Showjumping is an equestrian event where competitors are required to guide their horses through an obstacle course of barriers over which they must jump. Being an incredibly dangerous and difficult sport, showjumping requires a lot of confidence to learn and compete in. There are a lot of aspects that go into successful showjumping besides just confidence, though. Let’s take a look into some important things to keep in mind when training and competing as a showjumper.
Practice Good Safety
As aforementioned, showjumping is a dangerous subset of the already dangerous equestrian sport. An equestrian competes while sitting atop an autonomous animal that weighs around one thousand pounds, roughly five feet in the air, traveling at up to about thirty miles per hour. A good rider will take no chances when it comes to safety. Standard showjumping safety gear includes tendon boots, an SEI-certified helmet, gloves, a safety vest, and a safety stirrup.
Horses and riders alike will get overwhelmed if presented with too much too soon. It is important to start with ground poles, cavalettis, and smaller fences before working up to bigger jumps. Even once a horse has moved on to larger jumps, it is key to review what has already been mastered so that it stays fresh.
Anticipate the Next Move
When completing a showjumping course, a rider’s mind needs to be one step ahead at all times. A rider that knows where they need to be next will be more confident and in turn pass that confidence along to their mount. An equestrian should keep their eyes on the next fence. Some riders use a striped color horse jump in order to make their jumps more visible. When they can see the fence better, it is easier to lock onto it as a target.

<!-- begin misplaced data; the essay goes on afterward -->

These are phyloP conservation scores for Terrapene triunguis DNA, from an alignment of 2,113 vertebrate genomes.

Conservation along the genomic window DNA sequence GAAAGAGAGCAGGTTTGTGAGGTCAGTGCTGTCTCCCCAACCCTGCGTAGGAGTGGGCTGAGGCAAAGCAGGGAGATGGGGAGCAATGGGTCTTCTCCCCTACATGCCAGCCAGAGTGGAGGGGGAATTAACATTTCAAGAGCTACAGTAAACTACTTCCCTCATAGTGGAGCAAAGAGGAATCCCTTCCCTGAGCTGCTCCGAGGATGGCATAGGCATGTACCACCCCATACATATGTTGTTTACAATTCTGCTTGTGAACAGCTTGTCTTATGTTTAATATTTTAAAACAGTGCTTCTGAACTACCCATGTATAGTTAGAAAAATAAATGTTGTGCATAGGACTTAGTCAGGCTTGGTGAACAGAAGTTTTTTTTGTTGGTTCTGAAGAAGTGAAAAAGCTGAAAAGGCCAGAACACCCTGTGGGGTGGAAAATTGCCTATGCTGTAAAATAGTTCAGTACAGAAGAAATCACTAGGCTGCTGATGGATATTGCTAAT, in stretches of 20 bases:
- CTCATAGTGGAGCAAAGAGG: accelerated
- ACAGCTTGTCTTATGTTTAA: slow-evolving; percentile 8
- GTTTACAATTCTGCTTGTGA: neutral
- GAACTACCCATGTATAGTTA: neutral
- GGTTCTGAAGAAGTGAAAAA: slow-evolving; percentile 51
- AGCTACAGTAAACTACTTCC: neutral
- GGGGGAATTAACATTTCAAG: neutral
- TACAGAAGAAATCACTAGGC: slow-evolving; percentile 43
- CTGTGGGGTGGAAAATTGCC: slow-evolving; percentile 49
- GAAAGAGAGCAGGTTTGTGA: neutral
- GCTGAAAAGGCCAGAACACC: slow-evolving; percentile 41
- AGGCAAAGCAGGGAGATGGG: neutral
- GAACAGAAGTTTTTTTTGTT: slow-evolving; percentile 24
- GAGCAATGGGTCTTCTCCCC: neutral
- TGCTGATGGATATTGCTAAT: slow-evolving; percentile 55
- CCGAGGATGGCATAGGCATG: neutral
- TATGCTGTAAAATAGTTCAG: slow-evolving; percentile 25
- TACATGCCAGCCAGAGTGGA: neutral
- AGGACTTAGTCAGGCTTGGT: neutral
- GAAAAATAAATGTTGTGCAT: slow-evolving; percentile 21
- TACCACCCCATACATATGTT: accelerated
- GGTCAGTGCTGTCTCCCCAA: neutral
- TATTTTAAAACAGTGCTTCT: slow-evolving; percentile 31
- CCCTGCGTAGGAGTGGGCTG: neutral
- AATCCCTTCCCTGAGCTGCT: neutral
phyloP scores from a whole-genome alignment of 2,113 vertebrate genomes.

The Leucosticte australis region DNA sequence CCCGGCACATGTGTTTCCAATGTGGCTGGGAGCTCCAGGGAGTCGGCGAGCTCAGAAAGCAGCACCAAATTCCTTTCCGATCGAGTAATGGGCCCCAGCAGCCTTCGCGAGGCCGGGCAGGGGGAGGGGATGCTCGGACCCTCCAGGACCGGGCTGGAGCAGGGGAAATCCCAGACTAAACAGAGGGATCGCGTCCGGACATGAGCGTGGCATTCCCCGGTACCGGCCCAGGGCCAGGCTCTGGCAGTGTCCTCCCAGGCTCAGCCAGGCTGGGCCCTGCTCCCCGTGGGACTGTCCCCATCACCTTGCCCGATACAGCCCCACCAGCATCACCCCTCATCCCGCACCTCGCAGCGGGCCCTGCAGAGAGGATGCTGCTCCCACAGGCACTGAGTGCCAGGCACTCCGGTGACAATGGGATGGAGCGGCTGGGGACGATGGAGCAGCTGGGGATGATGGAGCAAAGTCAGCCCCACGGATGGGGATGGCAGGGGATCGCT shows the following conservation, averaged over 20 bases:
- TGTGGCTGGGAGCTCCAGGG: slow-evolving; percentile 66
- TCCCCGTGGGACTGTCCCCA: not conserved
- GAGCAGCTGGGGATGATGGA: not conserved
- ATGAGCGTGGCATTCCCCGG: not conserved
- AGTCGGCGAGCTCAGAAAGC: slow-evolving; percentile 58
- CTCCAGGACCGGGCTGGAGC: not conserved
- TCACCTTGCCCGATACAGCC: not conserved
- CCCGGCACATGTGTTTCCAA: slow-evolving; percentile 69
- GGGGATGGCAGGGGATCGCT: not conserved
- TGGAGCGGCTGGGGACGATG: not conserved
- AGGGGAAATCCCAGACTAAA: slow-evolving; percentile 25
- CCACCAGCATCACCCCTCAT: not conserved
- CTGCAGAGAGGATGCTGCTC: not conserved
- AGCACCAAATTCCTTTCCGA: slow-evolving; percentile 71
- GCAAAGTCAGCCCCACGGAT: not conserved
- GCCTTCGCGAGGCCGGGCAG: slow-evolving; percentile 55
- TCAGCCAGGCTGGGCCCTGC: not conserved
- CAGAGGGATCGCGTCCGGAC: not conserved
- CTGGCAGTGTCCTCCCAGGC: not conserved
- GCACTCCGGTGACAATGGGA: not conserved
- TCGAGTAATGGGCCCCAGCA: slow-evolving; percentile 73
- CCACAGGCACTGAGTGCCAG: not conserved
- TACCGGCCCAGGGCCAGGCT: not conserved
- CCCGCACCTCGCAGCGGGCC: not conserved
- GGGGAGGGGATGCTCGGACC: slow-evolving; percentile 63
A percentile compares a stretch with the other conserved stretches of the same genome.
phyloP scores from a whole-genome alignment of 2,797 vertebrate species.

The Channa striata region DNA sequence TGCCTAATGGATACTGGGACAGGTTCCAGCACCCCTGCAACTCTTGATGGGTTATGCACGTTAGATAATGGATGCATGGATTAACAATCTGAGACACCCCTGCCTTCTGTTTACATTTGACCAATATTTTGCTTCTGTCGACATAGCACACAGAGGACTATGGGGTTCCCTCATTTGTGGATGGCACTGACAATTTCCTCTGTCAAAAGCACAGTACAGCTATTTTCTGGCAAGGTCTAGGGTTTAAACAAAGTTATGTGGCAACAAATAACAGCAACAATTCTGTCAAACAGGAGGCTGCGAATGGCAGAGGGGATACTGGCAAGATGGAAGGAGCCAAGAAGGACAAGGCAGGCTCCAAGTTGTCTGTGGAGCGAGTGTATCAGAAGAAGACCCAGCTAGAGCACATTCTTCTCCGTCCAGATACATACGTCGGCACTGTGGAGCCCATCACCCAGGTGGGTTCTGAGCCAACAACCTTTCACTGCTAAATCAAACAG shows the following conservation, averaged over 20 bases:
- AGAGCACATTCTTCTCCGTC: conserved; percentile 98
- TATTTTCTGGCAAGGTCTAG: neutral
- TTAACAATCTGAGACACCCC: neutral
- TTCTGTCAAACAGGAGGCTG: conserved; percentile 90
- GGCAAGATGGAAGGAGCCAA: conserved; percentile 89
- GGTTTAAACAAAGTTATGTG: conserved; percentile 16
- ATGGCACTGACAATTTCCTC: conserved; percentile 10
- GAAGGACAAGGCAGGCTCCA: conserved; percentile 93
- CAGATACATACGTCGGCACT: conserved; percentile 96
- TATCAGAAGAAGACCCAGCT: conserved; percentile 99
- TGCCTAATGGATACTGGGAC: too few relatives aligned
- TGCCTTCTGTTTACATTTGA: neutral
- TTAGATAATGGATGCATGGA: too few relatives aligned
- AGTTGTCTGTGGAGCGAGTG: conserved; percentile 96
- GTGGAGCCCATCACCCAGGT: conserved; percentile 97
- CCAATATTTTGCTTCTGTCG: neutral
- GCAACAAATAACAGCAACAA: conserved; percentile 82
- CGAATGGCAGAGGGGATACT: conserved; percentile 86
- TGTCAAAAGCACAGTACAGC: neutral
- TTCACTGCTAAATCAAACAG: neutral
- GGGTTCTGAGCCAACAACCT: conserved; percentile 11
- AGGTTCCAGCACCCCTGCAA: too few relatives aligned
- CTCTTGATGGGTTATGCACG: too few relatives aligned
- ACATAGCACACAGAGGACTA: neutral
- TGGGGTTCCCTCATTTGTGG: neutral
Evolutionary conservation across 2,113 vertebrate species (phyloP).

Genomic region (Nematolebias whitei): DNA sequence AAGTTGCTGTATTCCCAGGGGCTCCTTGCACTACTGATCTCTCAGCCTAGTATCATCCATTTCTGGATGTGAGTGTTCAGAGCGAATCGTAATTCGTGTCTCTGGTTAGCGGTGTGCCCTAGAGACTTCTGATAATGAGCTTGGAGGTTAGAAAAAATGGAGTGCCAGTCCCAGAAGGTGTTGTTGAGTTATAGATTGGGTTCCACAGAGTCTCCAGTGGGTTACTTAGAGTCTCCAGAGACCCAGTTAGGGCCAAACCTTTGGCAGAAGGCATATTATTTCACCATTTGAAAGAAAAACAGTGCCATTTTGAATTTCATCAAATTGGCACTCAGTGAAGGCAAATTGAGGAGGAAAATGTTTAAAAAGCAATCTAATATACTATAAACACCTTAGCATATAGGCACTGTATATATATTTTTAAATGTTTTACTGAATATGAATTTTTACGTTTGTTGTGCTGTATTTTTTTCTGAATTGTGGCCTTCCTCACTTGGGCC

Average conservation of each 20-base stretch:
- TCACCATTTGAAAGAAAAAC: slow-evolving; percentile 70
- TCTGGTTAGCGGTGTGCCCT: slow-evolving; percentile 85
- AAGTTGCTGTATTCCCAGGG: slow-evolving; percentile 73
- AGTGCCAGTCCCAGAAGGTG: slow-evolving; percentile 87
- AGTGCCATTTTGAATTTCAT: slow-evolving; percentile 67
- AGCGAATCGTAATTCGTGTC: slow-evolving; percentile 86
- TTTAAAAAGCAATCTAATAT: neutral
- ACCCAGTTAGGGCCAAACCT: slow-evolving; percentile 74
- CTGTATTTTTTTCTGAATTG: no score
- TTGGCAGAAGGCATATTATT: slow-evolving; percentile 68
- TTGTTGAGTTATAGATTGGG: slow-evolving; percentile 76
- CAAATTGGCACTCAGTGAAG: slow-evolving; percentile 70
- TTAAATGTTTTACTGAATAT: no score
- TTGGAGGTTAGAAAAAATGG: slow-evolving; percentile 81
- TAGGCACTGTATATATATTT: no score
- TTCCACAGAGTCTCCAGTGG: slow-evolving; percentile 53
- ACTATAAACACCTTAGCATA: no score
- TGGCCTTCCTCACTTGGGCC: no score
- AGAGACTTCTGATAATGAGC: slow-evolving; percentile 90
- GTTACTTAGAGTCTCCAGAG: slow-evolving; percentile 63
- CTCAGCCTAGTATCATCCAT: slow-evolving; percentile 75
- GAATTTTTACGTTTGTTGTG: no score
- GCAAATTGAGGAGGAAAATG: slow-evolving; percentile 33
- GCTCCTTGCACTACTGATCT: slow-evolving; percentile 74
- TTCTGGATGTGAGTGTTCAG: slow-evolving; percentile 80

“All work and no play makes Jack a dull boy,” is an old adage that carries a lot of wisdom. Overworking a horse can lead to stress and injury. A rider must not forget to schedule time for fun trail rides, hacking, play-time, and just plain rest for their horse. Just like humans, horses need days off from work.
Flatwork is a key component to successful showjumping. While flatwork is thought of as a dressage component, it can lay a lot of groundwork for successful showjumping as well. Things like leg yields and transitions will strengthen a horse and increase their ridability, which makes showjumping easier.
Showjumping is a difficult sport, but it becomes easier with these tips. When following these guidelines, a rider will be able to confidently guide their horse through an obstacle course with ease. There is no obstacle too high for a well-prepared rider!